This Is Why We Don't Want To Come To Your House

by Rita Templeton
Stephanie Smith Photography/Getty

I’ll never forget the look of fascination on my sons’ faces as they stared at the gazing ball in their grandmother’s garden, a big, iridescent orb of swirly blue glass perched precariously atop a spindly pedestal. “What’s that, Nana?” they asked breathlessly. We had just driven in from out of state, and had been at her house all of ten minutes.

“It’s a pretty decoration, a very special gift from a very special friend who has now passed away,” my mother-in-law said in a hushed and reverent tone, the same voice someone might use in the presence of a rare ancient artifact. “There isn’t another one like it in the whole world.”

“Don’t touch it,” I warned, and the boys nodded their little heads obediently. But I should have known better. They were barely above toddlerhood, and it was sparkly, and that in itself is a recipe for disaster.

Because virtually the second I turned my back, I heard a crash. I didn’t want to turn around, but when I did, there it was: the irreplaceable gazing ball, my mother-in-law’s special gift from a newly-deceased friend, as sacred to her as though Jesus himself had descended from the heavens and put it in her flowerbed, right next to the resin angel statue from Big Lots. Now it was less “gazing ball” and more “pile of glittering shards,” all the result of one pudgy finger and a curious little boy who just couldn’t resist.

People love their home décor. And I don’t begrudge anyone their knickknacks or their tchotchkes: if your house looks like Chip and Joanna came and Chip-and-Joanna’ed all over it, awesome. Everyone feels great in a nicely-decorated space.

Everyone, that is, except moms of babies and toddlers. Because for those who have kids of the youngest variety, a simple visit to someone’s house can turn into an exhausting ordeal.

When your kids are small, your own home is a safe space. You’ve got everything kid-proofed there, or at least out of reach, and you know they’re not in much danger of getting ahold of something they shouldn’t. You can relax, let your guard down, go on about your business while they play. And visiting the house of a friend who has kids of a similar age is always great, because their setup is similar to yours: kid-friendly.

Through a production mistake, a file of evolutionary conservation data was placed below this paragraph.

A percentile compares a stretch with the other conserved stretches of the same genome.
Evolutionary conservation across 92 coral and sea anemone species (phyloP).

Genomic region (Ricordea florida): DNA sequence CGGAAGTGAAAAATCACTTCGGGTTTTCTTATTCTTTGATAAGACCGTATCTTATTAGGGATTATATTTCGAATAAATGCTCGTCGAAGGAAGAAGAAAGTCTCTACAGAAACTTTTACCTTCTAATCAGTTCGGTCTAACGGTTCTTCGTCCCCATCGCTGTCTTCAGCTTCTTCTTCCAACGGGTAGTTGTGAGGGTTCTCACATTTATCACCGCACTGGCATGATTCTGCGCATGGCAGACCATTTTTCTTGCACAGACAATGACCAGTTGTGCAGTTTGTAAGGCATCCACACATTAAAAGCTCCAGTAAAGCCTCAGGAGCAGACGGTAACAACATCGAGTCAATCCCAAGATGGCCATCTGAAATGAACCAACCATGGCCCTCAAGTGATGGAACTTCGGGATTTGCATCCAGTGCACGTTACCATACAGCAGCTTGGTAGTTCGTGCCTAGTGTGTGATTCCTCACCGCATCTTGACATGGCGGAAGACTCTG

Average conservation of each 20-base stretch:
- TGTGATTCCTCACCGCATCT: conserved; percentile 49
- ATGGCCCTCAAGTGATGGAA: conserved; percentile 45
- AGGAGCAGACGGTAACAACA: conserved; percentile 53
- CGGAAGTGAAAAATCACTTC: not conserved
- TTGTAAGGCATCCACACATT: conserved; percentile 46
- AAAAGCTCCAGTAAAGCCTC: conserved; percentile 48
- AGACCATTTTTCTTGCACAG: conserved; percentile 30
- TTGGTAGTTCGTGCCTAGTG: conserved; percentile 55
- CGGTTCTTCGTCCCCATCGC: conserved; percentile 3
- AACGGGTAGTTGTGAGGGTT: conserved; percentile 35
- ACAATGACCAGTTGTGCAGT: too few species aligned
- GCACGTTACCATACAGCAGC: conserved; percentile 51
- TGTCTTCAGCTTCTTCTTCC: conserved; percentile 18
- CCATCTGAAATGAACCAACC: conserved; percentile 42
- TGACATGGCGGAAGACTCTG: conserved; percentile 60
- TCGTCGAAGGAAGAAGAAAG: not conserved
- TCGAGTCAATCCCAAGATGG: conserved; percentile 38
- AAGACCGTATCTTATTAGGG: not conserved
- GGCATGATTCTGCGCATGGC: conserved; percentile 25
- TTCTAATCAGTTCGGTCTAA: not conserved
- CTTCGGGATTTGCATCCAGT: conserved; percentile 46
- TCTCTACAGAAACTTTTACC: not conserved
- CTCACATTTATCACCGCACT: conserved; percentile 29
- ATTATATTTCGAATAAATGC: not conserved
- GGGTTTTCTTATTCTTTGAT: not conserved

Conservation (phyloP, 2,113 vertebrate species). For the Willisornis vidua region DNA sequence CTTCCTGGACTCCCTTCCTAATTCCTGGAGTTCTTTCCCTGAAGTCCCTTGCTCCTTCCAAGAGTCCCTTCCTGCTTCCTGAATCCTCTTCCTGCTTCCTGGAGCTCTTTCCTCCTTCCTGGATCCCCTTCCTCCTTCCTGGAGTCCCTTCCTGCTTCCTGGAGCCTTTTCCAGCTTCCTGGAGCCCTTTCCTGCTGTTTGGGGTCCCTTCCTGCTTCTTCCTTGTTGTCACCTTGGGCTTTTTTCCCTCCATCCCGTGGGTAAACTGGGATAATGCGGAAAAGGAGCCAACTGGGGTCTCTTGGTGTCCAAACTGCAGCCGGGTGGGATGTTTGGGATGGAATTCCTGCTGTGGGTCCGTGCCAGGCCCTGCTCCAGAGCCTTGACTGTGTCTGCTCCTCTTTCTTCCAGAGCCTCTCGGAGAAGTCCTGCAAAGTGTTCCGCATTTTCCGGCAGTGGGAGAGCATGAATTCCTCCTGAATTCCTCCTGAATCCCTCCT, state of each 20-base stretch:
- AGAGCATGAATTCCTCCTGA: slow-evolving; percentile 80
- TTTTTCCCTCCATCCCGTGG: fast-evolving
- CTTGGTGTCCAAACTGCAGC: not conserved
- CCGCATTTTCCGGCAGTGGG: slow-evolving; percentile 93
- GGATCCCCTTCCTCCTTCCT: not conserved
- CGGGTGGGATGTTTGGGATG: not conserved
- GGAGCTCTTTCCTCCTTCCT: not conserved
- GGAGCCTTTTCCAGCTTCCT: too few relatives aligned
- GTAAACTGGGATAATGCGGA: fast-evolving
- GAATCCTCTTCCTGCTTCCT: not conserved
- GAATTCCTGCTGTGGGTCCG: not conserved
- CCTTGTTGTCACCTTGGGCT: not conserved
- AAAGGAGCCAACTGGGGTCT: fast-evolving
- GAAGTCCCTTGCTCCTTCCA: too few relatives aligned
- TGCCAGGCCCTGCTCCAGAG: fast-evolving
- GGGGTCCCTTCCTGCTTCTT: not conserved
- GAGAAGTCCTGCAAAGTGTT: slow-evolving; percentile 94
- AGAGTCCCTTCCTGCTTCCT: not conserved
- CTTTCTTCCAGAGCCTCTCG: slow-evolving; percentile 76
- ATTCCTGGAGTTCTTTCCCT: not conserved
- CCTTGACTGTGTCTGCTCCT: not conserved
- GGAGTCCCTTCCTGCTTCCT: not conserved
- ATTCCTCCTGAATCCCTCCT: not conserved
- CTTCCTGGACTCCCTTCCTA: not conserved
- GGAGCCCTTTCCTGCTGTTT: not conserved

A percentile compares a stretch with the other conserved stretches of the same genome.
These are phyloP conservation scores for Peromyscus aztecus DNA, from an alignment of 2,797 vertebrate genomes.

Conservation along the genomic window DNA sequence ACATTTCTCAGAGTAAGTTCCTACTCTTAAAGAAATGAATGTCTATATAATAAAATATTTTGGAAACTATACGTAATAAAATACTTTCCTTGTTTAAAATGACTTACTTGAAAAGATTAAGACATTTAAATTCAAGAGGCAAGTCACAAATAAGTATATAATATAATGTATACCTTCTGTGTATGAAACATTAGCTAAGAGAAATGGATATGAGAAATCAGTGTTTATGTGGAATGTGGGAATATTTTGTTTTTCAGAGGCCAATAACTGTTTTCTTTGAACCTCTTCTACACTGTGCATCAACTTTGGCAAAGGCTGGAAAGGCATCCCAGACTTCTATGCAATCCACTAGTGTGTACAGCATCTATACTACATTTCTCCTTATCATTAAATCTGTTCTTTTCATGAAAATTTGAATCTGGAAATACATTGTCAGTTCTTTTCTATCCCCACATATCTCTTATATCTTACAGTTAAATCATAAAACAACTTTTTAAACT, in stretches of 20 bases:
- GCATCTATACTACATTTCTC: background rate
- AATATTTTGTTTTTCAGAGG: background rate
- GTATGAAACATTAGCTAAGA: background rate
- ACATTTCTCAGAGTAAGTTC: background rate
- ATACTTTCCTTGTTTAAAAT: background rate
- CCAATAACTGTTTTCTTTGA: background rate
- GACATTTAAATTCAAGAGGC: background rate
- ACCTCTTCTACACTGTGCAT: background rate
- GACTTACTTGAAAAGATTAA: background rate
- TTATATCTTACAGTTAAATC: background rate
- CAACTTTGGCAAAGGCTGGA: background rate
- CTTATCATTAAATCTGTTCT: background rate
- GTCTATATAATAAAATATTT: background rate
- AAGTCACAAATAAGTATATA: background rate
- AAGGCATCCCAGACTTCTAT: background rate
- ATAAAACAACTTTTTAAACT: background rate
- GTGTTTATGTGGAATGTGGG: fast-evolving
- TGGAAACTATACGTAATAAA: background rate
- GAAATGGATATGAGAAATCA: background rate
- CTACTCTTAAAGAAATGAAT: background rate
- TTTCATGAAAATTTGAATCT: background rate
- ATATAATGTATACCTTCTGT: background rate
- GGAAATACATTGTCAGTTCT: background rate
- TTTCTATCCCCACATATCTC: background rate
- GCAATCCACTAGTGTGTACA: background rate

But taking your little one to a house with older kids in it – or no kids at all – is a whole different ballgame. Because toddlers, bless their inquisitive hearts, go directly for the stuff they shouldn’t be touching. In a toddler-free household, people can have things like vases and picture frames and gazing balls on full, glorious display, free of the risk of a miniature wrecking crew coming along – until you bring yours, that is. From the moment you walk in the door, you’re chasing after them, redirecting them, trying to keep them contained, and therein lies the problem.

How can you have a decent adult conversation when at least one eyeball is fixed on your handsy offspring? How can you enjoy a chat when you’re jumping up from your chair every few seconds to remove said offspring from an iffy situation? You can’t offer anything insightful to the discussion (or even remember what you were saying, for that matter) when you’re peppering your sentences with, “No no!” And nothing beats the awkwardness of your kid breaking something – it inevitably turns out to be something priceless and rare, because of course.

So, mothers of curious-fingered explorers who don’t know the meaning of “décor”: we promise not to take it personally when you decline our invitations, or want to get together at your place until your kids are like twelve. We promise to understand when you leave early because you just can’t deal with removing your toddler’s hands from yet another breakable. And we promise to forgive you if – despite your best efforts – your kid accidentally crushes one of our valuables.

… Like, for instance, a gazing ball.